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About May 2012

This page contains all entries posted to Physics Announcements in May 2012. They are listed from oldest to newest.

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May 2012 Archives

May 2, 2012

Seminar: Wednesday, May 2, 2012 at 3:30 pm

Quantum Knots and Quantum Braids
Professor Samuel J. Lomonaco

In this talk, we show how to reconstruct knot theory in such a way that it is intimately related to quantum physics. In particular, we give a blueprint for creating a quantum system that has the dynamic behavior of a closed knotted piece of rope moving in 3-space. Within this framework, knot invariants become physically measurable quantum observables, knot moves become unitary transformations, with knot dynamics determined by Schroedinger's equation. The same approach can also be applied to the theory of braids.

Toward the end of the talk, we briefly look at possible applications to superfluid vortices and to topological quantum computing in optical lattices.

Location: Physics Bldg., Room 401

May 9, 2012

Seminar: Wednesday, May 9, 2012 at 3:30 pm

Joseph F. Mulligan Lecture
The Life and Work of Nikola Tesla
Erika Nesvold

Nikola Tesla was a man of contradictions. He specialized in dramatic public demonstrations of his work, but led a largely solitary and very private personal life. He was a prolific inventor, an intuitive engineer, and a brilliant physicist, but was tormented by mental illness in the later years of his life. Despite personal setbacks and professional conflicts, Tesla was a pioneer in the field of electrical engineering and invented many of the devices we use today, including the alternating current induction motor, the remote control, and radio communication. He did early work with x-rays, robotics, and fluorescent lights. For this year’s Mulligan Lecture, I will present a brief overview of Nikola Tesla’s biography and discuss some of his most important discoveries and inventions.

Location: Physics Bldg., Room 401

May 15, 2012

PhD Defense - Junlin Liang

Junlin successfully defended her PhD dissertation on May 15, 2012.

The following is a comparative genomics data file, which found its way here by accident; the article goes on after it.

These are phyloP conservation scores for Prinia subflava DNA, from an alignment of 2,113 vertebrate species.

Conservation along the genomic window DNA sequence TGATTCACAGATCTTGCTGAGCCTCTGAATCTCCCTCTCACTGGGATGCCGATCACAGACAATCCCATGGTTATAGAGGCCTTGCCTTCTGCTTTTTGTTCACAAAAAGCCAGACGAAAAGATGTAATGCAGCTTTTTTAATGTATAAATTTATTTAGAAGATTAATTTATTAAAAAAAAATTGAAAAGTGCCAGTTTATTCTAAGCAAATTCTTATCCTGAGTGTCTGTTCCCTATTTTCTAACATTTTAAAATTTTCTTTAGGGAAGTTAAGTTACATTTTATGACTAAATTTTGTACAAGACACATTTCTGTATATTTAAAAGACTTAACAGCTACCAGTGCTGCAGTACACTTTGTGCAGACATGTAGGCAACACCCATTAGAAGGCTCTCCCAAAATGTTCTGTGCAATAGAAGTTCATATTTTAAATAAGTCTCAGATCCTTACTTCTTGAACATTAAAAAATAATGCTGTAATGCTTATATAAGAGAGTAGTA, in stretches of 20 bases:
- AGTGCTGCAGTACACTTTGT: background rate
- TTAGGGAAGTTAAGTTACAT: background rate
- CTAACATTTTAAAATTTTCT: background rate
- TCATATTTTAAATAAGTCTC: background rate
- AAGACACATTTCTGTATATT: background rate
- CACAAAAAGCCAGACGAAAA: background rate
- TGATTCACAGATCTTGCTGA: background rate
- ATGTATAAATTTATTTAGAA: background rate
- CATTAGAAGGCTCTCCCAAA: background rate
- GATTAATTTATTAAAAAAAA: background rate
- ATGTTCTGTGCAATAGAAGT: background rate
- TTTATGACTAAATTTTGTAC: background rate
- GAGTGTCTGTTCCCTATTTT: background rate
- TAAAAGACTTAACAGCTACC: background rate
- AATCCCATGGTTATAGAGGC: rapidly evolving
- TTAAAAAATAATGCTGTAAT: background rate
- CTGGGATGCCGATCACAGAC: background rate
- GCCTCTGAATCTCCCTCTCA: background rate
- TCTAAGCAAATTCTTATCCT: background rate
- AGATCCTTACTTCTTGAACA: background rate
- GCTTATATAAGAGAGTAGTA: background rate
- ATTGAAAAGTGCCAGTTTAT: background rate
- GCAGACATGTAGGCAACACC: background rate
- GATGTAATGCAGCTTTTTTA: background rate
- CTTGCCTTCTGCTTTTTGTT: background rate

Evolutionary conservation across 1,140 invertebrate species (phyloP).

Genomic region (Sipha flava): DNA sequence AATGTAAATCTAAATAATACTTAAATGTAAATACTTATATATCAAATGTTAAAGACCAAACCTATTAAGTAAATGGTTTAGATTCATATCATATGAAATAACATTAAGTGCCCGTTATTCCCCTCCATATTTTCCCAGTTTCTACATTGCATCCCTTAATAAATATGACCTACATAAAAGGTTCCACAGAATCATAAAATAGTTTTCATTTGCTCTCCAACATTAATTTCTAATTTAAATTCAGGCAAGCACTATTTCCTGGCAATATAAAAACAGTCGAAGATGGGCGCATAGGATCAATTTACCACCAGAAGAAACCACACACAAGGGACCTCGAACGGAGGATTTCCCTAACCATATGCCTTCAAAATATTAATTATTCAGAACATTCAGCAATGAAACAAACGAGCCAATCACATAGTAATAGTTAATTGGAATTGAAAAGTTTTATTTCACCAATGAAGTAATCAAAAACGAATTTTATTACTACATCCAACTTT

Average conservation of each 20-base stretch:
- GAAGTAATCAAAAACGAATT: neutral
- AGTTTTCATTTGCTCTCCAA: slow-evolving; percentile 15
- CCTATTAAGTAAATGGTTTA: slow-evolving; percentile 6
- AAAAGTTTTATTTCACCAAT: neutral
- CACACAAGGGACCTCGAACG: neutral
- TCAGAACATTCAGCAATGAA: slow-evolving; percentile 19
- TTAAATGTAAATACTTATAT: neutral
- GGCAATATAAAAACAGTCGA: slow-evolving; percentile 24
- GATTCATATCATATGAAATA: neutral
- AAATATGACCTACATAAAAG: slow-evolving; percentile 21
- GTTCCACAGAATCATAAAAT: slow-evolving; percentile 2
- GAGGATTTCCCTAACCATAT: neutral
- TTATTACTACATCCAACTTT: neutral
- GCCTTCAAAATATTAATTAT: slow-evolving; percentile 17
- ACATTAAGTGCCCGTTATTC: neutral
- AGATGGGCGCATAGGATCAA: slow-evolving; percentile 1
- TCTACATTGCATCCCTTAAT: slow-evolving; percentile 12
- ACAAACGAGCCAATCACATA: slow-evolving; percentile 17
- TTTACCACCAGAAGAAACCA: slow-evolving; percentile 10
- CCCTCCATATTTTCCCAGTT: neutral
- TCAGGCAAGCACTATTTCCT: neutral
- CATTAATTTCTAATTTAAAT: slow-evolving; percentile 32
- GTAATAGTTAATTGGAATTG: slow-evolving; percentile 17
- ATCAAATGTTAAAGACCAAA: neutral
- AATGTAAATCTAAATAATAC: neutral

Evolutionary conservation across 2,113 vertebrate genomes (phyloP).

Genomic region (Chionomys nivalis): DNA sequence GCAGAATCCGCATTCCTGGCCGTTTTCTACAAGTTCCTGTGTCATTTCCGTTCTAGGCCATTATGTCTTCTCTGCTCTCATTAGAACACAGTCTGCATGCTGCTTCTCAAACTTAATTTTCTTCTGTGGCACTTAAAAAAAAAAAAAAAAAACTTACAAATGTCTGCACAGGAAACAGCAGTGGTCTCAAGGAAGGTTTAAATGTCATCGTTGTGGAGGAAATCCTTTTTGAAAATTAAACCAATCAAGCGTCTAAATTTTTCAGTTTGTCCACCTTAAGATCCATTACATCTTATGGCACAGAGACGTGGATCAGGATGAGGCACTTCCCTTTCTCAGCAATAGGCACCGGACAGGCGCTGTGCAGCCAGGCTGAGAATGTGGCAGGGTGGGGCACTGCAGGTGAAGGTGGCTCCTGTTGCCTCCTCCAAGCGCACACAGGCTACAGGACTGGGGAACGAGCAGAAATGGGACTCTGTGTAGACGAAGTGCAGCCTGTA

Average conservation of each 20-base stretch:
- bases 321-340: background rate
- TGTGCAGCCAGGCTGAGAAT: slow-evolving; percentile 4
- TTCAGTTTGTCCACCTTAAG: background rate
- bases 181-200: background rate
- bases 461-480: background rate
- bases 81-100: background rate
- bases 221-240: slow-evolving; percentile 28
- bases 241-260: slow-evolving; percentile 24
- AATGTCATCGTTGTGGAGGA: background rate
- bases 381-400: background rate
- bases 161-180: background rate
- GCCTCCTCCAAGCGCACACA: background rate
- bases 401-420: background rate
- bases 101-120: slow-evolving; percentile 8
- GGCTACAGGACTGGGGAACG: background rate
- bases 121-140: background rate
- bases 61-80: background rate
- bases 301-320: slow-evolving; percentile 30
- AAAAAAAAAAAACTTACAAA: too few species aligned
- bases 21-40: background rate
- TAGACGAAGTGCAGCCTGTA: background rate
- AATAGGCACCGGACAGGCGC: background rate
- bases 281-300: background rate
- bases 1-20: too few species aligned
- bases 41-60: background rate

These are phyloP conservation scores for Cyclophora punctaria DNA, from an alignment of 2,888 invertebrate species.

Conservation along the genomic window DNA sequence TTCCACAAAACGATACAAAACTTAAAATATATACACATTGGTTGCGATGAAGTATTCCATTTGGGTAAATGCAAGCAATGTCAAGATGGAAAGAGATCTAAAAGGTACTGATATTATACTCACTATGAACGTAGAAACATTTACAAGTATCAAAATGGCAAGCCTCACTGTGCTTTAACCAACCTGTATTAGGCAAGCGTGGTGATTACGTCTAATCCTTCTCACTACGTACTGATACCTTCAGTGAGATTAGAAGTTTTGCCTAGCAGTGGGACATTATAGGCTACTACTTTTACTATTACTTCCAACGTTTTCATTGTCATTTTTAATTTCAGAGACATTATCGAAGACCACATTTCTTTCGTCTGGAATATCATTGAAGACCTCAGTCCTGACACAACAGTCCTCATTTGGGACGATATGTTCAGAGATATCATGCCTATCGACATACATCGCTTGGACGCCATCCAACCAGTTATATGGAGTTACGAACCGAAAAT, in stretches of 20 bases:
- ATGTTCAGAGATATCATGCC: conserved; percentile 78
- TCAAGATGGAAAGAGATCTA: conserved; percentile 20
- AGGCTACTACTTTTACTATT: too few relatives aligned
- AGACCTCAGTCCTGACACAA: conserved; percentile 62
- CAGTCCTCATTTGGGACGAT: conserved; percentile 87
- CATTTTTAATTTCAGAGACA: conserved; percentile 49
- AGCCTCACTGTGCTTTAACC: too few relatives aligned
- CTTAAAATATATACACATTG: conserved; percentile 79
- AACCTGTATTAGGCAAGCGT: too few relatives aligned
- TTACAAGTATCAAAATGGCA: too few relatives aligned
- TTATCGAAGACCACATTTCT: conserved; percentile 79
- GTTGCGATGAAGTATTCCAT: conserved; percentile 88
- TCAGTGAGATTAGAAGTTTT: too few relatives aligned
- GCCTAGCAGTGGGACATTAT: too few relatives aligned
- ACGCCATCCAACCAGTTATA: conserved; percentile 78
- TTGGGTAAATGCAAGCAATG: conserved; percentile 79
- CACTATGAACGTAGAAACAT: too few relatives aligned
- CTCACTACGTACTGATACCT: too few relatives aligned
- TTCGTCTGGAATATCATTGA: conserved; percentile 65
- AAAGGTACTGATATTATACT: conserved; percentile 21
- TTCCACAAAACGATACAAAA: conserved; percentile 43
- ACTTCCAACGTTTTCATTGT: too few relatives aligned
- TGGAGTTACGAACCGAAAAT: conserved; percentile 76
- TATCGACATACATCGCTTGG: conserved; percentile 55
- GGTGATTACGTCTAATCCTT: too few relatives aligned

An Experimental Study of Nonclassical Effects in Two-photon Interferometry

Two-photon interferometry is a relatively new field with applications ranging from precise measurements of optical phase shifts to fundamental tests of quantum mechanics. In contrast to conventional single-photon interferometry, two-photon interferometry typically involves measuring correlations between two detectors placed in two output ports of an interferometer. Of particular interest is two-photon interferometry with entangled photon pairs, in which case it is often possible to observe effects that are not possible with classical fields. Because these entanglement effects are becoming increasingly important in Quantum Information Processing (QIP) applications, there is currently a strong need for further exploration of new ideas, basic physics, and experimental techniques of two-photon interferometry.

In this defense, I will report the results of three new two-photon interferometry experiments using entangled photon pairs produced by a Type-I Parametric Down-Conversion (PDC) source. In the first experiment, we demonstrate a new technique for compensating for two-photon interferometer beamsplitter asymmetries by manipulating the polarization degree of freedom in the system. Roughly speaking, projective polarization measurements are used to re-balance the magnitude of various two-photon amplitudes that were made distinguishable by non-ideal refection and transmission coefficients of a key beamsplitter. In the second experiment, we utilize a short coherence-length continuous-wave (CW) PDC pump laser to explore two-photon interferometry in a new intermediate regime between the more familiar extremal cases which use either a long coherence-length CW pump or an ultra-short pulsed pump laser. These results provide new insight into the role of PDC pump coherence in two-photon interferometry. Finally, we use two-photon interferometry to experimentally investigate "entangled photon holes", which is a new form of entanglement that arises from the correlated absence of photon pairs in an otherwise constant background. By using vastly unbalanced interferometers and well-defined timing, we observe nonclassical correlations due to "time-bin" entangled photon-hole states.